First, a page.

Cameron Creek Charter won’t be allowed to open in east Charlotte this year, based on accusations that it cut and pasted large parts of its application from another Charlotte proposal.
The N.C. Board of Education voted Thursday to deny that school a charter. But 23 new charter schools around the state got final approval to open in August, including six in the Charlotte area.
The board had granted preliminary approval to 25 schools last year. But Cameron Creek’s application came under scrutiny in February, after another would-be charter operator told state officials the Cameron Creek application appeared to have been copied from hers. In several instances, the other school’s name was left in the Cameron Creek application.
The state’s Charter School Advisory Council withdrew its support last month, and Thursday the state board voted not to issue Cameron Creek a charter. A spokesman for Cameron Creek has said the board would go to court to fight a rejection.
Operators of another charter in Orange County told the state board they aren’t ready to open this year.
Charter schools are public schools run by independent nonprofit boards with permission of the state. Interest has been booming, especially in the Charlotte area, since the state legislature lifted the 100-school cap in 2011.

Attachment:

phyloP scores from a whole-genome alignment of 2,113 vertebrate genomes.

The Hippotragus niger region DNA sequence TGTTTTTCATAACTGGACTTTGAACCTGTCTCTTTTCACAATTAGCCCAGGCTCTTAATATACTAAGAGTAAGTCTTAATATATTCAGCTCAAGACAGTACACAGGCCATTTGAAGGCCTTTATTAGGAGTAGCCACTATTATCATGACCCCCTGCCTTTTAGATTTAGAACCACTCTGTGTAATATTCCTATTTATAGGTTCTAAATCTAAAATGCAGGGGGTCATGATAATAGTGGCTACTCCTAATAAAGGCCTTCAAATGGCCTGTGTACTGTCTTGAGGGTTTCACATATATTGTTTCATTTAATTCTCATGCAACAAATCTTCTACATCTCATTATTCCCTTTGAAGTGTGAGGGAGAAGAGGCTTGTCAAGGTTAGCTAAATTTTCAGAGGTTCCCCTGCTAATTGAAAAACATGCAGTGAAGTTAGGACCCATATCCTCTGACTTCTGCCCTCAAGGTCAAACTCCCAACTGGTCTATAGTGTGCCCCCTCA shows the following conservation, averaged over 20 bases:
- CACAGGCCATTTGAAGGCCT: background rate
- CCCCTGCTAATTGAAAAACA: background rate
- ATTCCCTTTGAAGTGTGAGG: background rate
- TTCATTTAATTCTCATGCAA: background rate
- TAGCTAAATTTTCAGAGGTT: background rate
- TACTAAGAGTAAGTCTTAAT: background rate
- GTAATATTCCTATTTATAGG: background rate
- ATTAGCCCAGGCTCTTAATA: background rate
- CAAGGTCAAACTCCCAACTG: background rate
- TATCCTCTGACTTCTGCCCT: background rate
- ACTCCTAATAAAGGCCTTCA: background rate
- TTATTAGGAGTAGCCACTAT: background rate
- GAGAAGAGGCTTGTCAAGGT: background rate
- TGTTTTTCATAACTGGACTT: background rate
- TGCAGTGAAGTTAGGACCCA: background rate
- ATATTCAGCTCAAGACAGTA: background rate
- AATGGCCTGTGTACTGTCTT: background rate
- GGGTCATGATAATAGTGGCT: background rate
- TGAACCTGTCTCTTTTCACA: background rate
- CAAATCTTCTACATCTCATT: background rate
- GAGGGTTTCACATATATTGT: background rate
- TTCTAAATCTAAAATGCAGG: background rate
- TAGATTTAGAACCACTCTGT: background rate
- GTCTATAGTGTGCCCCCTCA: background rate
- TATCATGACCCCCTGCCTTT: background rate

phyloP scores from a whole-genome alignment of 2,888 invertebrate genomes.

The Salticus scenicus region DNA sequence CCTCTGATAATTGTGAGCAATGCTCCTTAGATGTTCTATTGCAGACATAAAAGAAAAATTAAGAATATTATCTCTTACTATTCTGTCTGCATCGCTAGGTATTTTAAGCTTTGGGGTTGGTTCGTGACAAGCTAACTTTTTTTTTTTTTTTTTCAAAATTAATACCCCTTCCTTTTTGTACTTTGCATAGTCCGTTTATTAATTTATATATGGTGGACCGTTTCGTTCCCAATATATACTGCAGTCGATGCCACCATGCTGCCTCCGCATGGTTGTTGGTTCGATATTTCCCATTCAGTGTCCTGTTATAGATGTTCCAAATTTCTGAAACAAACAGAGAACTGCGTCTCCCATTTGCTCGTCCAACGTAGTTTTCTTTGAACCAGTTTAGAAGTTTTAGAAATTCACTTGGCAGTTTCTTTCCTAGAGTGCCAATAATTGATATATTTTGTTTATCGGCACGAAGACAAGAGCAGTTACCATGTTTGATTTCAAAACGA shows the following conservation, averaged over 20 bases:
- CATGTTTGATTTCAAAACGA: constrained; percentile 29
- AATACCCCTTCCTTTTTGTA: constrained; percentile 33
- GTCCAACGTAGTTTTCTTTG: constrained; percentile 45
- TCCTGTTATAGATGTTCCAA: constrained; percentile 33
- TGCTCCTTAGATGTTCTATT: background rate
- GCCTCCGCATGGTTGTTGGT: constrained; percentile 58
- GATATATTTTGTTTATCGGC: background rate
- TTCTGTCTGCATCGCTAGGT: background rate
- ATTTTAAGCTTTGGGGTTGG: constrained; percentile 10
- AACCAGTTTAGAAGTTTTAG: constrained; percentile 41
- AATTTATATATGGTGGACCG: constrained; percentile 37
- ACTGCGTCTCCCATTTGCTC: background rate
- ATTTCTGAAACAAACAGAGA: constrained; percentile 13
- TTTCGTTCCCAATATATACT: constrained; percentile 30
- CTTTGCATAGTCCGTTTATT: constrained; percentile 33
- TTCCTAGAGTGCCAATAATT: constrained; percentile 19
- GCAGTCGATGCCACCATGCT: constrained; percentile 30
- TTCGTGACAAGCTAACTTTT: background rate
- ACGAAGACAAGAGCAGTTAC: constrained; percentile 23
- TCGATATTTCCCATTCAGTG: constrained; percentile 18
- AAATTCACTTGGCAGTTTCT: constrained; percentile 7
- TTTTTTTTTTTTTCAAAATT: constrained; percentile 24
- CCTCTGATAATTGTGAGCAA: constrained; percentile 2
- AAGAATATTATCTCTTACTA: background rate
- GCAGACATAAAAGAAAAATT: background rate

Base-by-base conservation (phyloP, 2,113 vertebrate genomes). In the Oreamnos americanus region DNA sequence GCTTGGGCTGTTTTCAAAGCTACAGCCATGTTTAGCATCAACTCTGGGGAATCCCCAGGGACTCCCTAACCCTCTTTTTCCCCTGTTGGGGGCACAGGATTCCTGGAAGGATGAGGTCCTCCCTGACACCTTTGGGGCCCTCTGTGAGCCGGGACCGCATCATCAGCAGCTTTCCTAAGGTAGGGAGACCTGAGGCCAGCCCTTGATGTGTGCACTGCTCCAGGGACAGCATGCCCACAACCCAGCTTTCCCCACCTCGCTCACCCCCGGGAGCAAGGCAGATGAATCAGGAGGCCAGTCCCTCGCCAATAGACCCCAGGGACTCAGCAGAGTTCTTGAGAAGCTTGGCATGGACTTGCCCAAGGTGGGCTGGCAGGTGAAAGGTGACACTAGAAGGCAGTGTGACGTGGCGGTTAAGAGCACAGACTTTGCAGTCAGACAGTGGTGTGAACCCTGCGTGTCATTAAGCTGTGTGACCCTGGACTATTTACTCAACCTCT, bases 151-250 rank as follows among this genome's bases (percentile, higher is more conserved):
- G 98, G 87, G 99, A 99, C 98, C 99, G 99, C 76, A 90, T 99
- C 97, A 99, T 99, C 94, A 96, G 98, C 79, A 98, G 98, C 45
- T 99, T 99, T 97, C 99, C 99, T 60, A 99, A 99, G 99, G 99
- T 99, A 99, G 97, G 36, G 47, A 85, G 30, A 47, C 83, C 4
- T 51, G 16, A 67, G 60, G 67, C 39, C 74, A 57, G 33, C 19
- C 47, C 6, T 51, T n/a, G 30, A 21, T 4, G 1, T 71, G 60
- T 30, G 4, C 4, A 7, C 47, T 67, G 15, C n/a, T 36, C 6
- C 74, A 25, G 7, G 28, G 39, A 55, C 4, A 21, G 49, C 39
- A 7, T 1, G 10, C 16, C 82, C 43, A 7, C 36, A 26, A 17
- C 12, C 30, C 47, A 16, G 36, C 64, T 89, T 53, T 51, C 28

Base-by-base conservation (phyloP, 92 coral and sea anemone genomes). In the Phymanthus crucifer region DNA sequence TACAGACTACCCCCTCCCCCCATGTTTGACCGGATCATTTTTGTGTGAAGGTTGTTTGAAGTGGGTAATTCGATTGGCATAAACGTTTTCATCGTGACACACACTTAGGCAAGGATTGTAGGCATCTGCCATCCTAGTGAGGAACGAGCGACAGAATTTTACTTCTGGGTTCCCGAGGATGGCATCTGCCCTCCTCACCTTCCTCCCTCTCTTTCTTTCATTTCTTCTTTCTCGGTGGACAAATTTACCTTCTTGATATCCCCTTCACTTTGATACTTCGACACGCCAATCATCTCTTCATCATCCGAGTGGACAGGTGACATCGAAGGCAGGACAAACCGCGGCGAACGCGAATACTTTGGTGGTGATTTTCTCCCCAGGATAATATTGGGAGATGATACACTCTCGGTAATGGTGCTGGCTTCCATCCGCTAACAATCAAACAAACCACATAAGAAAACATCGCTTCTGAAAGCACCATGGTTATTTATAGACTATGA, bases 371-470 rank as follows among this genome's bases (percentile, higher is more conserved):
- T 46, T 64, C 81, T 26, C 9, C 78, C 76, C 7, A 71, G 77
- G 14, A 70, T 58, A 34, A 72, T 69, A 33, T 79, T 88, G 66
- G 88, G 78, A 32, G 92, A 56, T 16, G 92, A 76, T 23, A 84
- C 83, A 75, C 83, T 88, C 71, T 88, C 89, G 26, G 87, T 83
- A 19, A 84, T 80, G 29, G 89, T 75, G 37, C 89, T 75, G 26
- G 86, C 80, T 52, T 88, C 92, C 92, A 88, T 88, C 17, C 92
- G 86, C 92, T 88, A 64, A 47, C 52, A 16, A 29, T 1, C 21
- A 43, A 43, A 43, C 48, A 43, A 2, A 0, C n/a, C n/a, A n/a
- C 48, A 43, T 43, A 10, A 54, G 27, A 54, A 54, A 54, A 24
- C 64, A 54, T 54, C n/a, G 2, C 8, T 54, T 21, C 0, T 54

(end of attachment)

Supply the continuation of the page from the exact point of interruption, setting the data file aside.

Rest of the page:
Approved schools include:
• Aristotle Preparatory Academy, a K-12 school which would be run by the national Challenge Foundation Academy chain and would target students in west Charlotte, with a focus on science, technology and math. Plans call for opening with 200 students in K-3, eventually growing to 950 in all grades.
• Charlotte Choice Charter, which would target disadvantaged K-8 students in west Charlotte, opening with about 200 in K-5 and growing to just over 300.
• Cabarrus Charter Academy and Langtree Charter Academy in Mooresville. Both would be run by the N.C. Charter Educational Foundation, which is associated with the Florida-based Charter Schools USA management company. They will offer a college-prep K-12 program with eventual enrollment of more than 2,300 in each school. Each plans to open with about 660 in grades K-6.
• Invest Collegiate, located in Charlotte’s Wilmore neighborhood, which aims to mix low-income students in walking distance with upper- and middle-income K-12 students. Enrollment would start at about 560 in K-6 and grow to more than 1,100.
• StudentFirst Academy, a private school in west Mecklenburg County, will convert to a charter school. The plan calls for it to serve about 600 K-12 students eventually, starting with just over 300 in K-6.